Friday, 18 December 2015

Wildflowers and Insects in The New Forest

Here's a selection of wildflowers from this summer in the New Forest and a few insects too.




Yellow Centaury - Cicendia filiformis



Coral Necklace - Illecebrum verticillatum




Ivy-leaved Bellflower Wahlenbergia hederacea 




Bog OrchidHammarbya paludosa


White Beak-sedge - Rhynchospora alba


Least Water-pepper - Persicaria minor


Lesser Bladderwort - Utricularia minor


New Forest Bladderwort - Utricularia bremii


 Autumn Ladies Tresses - Spiranthes spiralis




Field Gentian - Gentianella campestris
  

Southern Damselfly - Coenagrion mercuriale


Minotaur Beetle - Typhaeus typhoeus


Hornet Robber Fly - Asilus crabroniformis.

Thursday, 17 December 2015

Purbeck Inverts

As promised a follow up to my Wildflowers of Purbeck post, mostly featuring invertebrates. No birds I'm afraid. Apart from plenty of Dartford Warblers I didn't really see any of note.

Adonis Blues on Ballard Down
 

This must be the most colourful female Adonis Blue that I've ever seen.


This is the latest Silver-studded Blue that I've seen (August 16th).



Brown Argus


Clouded Yellow hiding on a stem of Yellow-wort. 
Very effective camouflage. I'd never have noticed it if I hadn't watched it land there.

Small Tortoiseshell on Fox and Cubs


Lulworth Skipper

Cinnabar Moth Caterpillars



The European Beewolf - Philanthus triangulum


Long-winged Conehead - Conocephalus discolor
Female of the uncommon brown form.



Male Large Marsh Grasshopper - Stethophyma grossum


Female Large Marsh Grasshopper - Stethophyma grossum



Roesel's bush-cricket - Metrioptera roeselii


Female Sand Lizard  - Lacerta agilis
Yes, I know it's not an invert but one reptile didn't really warrant a mention in the title.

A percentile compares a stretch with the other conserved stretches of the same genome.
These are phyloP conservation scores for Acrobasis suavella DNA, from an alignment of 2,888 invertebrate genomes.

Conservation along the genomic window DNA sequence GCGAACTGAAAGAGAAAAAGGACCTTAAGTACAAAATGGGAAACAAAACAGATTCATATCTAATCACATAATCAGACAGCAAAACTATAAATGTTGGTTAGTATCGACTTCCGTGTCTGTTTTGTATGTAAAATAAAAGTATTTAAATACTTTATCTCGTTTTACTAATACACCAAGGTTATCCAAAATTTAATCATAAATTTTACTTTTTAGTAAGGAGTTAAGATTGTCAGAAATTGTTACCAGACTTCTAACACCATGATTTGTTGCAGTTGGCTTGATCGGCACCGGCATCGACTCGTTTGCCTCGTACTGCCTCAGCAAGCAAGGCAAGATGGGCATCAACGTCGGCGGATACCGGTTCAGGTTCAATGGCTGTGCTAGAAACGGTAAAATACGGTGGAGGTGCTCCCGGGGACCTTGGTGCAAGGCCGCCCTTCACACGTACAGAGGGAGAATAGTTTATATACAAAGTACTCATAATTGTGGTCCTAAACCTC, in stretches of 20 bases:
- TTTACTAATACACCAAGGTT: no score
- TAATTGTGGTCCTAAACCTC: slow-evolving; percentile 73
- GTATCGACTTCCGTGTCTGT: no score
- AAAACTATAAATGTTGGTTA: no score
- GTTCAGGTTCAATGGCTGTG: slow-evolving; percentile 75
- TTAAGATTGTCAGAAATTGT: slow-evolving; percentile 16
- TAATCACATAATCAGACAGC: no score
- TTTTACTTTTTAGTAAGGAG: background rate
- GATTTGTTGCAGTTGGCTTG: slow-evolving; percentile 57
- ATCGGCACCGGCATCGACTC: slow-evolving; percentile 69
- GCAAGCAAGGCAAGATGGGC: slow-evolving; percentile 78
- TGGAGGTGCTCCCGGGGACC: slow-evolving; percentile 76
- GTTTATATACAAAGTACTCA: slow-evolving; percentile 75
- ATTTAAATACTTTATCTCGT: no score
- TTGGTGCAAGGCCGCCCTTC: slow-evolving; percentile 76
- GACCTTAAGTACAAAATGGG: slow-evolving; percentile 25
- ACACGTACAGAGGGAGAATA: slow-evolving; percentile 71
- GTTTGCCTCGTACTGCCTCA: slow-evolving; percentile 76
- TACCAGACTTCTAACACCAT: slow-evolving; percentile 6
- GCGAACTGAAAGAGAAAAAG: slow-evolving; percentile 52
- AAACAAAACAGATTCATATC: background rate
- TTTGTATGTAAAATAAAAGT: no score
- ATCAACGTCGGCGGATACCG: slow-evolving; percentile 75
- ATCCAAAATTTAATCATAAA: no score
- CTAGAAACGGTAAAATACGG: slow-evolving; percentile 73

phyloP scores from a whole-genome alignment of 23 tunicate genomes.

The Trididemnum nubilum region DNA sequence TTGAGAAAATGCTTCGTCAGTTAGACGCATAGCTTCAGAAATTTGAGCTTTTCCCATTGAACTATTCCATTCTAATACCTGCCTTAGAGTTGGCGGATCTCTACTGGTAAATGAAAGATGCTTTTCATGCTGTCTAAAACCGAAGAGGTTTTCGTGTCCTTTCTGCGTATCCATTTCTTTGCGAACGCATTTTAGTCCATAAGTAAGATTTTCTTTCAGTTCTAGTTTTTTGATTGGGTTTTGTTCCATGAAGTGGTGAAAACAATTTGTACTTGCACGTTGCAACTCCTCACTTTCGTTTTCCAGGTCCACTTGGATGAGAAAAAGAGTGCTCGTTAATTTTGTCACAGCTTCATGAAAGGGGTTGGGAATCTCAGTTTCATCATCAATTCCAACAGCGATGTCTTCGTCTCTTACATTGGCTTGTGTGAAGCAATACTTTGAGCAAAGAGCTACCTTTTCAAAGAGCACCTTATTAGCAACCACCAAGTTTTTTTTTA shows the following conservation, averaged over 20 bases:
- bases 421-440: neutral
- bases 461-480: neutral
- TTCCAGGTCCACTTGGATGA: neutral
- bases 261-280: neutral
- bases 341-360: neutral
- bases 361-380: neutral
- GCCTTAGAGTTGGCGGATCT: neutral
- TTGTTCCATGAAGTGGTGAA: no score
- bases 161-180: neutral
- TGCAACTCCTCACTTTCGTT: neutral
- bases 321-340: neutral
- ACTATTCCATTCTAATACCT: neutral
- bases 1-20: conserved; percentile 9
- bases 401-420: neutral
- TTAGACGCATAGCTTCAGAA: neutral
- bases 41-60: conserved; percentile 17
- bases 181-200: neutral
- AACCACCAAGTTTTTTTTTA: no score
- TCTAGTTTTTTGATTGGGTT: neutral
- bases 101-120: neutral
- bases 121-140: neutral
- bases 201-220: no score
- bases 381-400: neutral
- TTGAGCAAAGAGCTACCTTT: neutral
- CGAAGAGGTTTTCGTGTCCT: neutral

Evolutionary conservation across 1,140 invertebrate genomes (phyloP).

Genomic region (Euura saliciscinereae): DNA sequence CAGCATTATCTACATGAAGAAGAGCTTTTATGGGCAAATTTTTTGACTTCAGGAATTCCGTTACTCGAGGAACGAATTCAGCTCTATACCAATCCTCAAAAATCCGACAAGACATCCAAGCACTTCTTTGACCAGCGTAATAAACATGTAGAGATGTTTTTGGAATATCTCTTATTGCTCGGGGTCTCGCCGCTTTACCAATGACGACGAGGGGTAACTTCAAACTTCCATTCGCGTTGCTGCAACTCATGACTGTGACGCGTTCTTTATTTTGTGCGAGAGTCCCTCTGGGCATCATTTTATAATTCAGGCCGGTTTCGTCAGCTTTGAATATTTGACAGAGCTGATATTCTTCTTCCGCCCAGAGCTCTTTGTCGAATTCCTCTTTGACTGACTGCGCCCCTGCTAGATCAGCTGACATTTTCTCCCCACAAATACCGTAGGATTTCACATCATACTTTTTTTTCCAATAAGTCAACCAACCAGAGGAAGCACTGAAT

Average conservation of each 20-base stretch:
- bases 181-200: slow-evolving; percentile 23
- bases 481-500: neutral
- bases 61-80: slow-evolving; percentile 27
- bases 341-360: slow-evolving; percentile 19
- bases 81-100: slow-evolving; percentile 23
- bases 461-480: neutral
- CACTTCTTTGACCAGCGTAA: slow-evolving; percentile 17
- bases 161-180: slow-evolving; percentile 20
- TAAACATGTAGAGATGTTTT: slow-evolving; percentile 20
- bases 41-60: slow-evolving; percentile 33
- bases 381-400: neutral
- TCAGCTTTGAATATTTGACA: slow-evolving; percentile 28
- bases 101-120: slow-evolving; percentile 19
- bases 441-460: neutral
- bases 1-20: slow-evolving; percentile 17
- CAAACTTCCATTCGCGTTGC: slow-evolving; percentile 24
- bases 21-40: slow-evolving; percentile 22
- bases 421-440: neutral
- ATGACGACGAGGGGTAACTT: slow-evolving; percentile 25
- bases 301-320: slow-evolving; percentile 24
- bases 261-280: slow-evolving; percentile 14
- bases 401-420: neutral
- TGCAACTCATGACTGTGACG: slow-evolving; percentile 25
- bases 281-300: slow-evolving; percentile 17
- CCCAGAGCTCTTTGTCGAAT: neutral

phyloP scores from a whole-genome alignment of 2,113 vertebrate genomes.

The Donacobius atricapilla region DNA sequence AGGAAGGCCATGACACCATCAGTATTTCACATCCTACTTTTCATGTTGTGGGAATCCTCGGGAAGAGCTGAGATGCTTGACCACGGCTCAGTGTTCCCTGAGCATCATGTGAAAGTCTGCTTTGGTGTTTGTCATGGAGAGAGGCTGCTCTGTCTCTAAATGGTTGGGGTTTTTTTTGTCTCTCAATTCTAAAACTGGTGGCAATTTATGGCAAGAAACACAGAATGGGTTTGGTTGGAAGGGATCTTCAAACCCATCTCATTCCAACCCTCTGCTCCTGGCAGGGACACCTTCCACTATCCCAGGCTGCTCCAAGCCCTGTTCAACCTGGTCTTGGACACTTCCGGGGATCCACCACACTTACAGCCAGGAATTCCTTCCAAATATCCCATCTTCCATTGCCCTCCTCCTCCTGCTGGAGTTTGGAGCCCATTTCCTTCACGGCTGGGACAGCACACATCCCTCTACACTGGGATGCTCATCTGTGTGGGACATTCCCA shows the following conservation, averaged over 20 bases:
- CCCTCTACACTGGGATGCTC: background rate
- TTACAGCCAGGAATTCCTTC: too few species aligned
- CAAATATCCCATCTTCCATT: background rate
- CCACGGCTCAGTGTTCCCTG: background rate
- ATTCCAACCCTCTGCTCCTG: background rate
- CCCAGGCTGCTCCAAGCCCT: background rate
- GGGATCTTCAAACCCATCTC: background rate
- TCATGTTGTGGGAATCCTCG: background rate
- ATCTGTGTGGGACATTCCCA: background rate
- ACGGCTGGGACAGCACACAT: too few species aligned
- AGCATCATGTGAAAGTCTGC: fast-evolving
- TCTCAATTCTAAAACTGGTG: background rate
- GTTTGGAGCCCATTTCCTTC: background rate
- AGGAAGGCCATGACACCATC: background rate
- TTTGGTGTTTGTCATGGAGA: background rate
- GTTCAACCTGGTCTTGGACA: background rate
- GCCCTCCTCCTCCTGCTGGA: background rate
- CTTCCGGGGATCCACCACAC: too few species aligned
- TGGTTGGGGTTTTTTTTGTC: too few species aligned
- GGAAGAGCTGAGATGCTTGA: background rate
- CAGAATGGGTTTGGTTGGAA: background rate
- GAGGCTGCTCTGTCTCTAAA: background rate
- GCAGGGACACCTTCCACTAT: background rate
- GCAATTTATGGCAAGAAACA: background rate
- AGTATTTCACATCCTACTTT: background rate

Wednesday, 16 December 2015

Wildflowers of Purbeck

I've spent a lot of time in the Purbeck region of Dorset this summer with my friend Andy who knows the area very well and I've seen lots of new plants. Here are a few of them and also a few I've seen before but warranted a photo none the less. I've also seen quite a few butterflies and other wildlife in the region which will follow in my next post.


A spectacular display of Common Centaury


This is the lighthouse at Anvil Point near Durlston Head. On the windswept short turf around it one can find a variety of Common Centaury which is adapted to the harsh environment by becoming very low growing with stemless flowers.



Tufted Centaury - Centaurium erythraea var. capitatum


The view looking west from Emmetts Hill. This is the stunning setting for a plant I'd been unsuccessfully looking for for a while. Easier when you know someone who knows where it is!


This is it in the foreground. White Horehound, not the most spectacular of plants but there's something about it I like. Don't know what it is though!



White Horehound - Marrubium vulgare


Corfe Castle
On this hill overlooking the village we saw a couple of different species of St John's Wort



 Perforate St. John's Wort - Hypericum perforatum
One of the commonest St. John's Worts but deserving of a photo for the backdrop alone. We also (after a fair bit of searching) saw the much less common species...



Pale St.John's Wort - Hypericum montanum


This is the Swanage Railway and along this embankment can be found Pale Toadflax and its rare hybrids with Purple Toadflax and Common Toadflax


 Pale Toadflax - Linaria repens


Common x Pale Toadflax  - hybrid  Linaria x sepium (L. vulgaris x repens)



Purple x Pale Toadflax - hybrid Linaria x dominii (L.purpurea x repens)



Corky-fruited Water Dropwort - Oenanthe pimpinelloides




Elecampane - Inula helenium
Some of the plants in this impressive clump were over seven feet tall!



Knotted Hedge Parsley - Torilis nodosa



Nettle-leaved Bellflower - Campanula trachelium



Fringed Water Lily - Nymphoides peltata



Thorn Apple - Datura stramonium

 

Wormwood - Artemisia absinthium


Vervain - Verbena officinalis
  

Cross-leaved Heath - Erica tetralix
A very pretty pale pink form. 



Dorset Heath - Erica ciliaris 



Yellow Bartsia - Parentucellia viscosa



Yellow Centaury - Cicendia filiformis 
Even though the sun was shining we were too late in the day to see the flowers of this tiny plant open. They only open in full sun and usually before midday. Fortunately we caught up with some open flowers in the New Forest at a later date, photos of which I'll put on here in the near future.